Bake sale ban could hurt school groups

By Bethany Knipp

The people behind school bake sales might have to get a little creative and find other ways to fundraise starting in the fall… at least during the school day.

New federal health and wellness guidelines will restrict foods that can be sold during the school day, Manhattan High School Principal Greg Hoyt said.

USD 383 food services director Stephanie Smith said that the USDA Smart Snacks in Schools regulations are an attempt to limit junk food available during the school day, and at the same time, limit competition with food services. It all officially starts July 1.

“I think it’s a step in the right direction. It sends a positive message that we’re selling only healthy items in the school environment,” Smith said.

The Smart Snacks standards are a part of the Healthy, Hunger-Free Kids Act of 2010. The standards were released in summer 2013 and schools were given a year to implement them.

The restriction on high calorie goodie bake sales on school campuses would start the midnight before a school day and go until 30 minutes after it ends, Smith said. Concessions and bake sales after would not be affected.

Students and teachers in the high school’s interpersonal skills (IPS) class will be affected by the new guidelines, however.

IPS instructor Barb Crooks said her class puts on bake sales during the lunch hour and will have to find other ways to raise money for MHS programs.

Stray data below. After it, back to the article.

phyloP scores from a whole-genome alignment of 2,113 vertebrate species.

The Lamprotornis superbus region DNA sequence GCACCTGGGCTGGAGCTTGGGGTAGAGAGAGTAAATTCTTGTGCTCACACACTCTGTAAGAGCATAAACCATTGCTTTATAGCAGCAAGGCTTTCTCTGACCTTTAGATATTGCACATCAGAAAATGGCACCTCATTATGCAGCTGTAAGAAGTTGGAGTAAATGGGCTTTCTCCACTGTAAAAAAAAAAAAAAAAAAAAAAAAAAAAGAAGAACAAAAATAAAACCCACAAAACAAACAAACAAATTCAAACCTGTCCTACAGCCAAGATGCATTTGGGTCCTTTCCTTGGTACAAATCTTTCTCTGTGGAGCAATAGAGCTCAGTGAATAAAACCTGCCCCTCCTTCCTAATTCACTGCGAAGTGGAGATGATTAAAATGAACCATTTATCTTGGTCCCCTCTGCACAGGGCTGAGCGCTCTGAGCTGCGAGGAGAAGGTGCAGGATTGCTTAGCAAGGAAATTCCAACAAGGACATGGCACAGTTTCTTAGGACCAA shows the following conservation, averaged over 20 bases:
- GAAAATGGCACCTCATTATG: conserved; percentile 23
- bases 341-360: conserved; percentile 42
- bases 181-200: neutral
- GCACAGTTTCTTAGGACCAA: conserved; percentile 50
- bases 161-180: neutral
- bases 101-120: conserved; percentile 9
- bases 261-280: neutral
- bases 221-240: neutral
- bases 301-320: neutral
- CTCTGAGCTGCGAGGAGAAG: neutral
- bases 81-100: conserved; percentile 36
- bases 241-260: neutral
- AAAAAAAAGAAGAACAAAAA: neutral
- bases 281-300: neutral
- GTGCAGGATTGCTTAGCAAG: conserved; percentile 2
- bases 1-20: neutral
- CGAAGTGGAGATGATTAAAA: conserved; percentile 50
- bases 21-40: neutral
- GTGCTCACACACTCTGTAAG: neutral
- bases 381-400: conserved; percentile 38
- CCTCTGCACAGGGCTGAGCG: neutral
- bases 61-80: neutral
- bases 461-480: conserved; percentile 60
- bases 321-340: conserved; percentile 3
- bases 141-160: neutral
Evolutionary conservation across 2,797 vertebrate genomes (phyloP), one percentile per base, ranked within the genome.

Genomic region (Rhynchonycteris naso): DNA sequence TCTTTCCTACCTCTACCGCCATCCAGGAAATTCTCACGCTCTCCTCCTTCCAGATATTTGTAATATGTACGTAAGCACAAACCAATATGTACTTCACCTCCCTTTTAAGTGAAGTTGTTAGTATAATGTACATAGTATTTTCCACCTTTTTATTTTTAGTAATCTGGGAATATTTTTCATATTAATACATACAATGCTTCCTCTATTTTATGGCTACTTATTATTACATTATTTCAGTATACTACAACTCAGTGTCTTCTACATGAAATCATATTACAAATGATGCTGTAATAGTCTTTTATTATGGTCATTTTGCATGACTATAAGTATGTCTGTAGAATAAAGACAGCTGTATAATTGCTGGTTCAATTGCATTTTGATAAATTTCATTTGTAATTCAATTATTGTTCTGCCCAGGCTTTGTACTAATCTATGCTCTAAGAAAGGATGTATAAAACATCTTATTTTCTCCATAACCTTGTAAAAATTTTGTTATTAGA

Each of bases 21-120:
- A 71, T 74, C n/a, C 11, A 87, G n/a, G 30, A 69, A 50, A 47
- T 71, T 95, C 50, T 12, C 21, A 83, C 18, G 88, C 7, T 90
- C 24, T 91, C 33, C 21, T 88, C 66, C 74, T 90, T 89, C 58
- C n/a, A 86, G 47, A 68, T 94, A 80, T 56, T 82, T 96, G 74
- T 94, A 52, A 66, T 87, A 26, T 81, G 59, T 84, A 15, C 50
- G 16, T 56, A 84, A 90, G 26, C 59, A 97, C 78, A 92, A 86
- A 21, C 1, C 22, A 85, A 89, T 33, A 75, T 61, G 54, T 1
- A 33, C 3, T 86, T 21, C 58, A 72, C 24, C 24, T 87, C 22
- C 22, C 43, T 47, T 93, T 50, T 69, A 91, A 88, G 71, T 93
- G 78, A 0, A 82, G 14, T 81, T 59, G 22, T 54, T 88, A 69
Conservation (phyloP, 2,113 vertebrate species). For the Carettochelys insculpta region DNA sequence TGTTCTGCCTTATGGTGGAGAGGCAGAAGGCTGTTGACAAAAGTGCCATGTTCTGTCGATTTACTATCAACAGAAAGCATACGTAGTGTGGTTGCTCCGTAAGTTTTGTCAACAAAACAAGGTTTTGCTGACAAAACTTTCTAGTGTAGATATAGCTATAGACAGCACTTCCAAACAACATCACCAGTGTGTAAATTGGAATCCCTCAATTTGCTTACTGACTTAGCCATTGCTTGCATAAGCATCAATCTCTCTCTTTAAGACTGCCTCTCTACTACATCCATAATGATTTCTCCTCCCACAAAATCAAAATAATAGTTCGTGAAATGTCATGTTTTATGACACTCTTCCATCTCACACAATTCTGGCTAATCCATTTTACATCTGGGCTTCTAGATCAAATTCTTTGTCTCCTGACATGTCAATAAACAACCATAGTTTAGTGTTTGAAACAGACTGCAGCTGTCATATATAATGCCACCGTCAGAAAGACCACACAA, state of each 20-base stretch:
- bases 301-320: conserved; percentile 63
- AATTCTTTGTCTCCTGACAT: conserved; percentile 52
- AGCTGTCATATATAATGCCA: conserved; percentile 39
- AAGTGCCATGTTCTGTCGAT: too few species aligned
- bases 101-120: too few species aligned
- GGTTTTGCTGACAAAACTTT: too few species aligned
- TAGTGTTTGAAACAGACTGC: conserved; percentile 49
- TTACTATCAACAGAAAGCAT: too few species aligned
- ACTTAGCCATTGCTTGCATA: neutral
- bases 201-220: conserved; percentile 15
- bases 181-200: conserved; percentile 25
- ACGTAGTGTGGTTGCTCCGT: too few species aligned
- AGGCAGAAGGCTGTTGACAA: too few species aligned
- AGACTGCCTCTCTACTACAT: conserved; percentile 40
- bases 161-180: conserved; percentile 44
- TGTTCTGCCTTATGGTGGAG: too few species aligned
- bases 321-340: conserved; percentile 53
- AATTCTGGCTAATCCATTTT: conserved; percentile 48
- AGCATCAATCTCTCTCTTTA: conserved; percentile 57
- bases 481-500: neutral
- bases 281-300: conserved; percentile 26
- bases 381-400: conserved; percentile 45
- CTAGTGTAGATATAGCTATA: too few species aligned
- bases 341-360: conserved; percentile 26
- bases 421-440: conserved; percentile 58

“I get what they’re doing. I understand for health reasons they want to do this. It’s taken away a good way for us to raise money,” Crooks said.

The IPS class is made up of students with special needs and also senior class “mentors,” Crooks said. The students conduct bake sales during lunch sometimes because it’s an opportunity for the mentors to be part of bake sales if they’re in sports or other evening extracurricular activities.

The class sells baked goods at eight sales before spring break every year, she said.

“We’re disappointed in the bake sales because that is something the kids look forward all year to doing,” Crooks said.

With the new regulations soon to be in place, Crooks said she and other teachers will begin brainstorming for other ways to raise money.

The IPS class has raised thousands of dollars for the Christmastime Adopt-a-Family program and for various MHS groups that are looking to fundraise, including the drama department for theatre students’ trip to Scotland this summer.

Crooks said the class might look into selling other items during the school day. She said the class has sold Tupperware before.

The class also will split the nearly $2,500 it has raised for December’s Adopt-a-Family program, so the group will have money for it in 2015, Crooks said.

But Smith said that food can be sold during the school day as long as it meets certain health standards for fat, sugar, sodium and calories.

For example, bake sales can sell cookies that are 200 calories or less, Smith said.

The standards also do not affect food brought into school from a student’s home, either in packed lunches or for birthday or holiday parties.

Smith said other than restrictions on school-day bake sales, not much will change because the Kansas Department of Education has already mandated that school meals be healthy and that vending machines contain healthier snacks like reduced fat or baked chips, water and juice.

“I don’t foresee a whole lot of changes. Many of the food items we serve already meet the guidelines,” Smith said.

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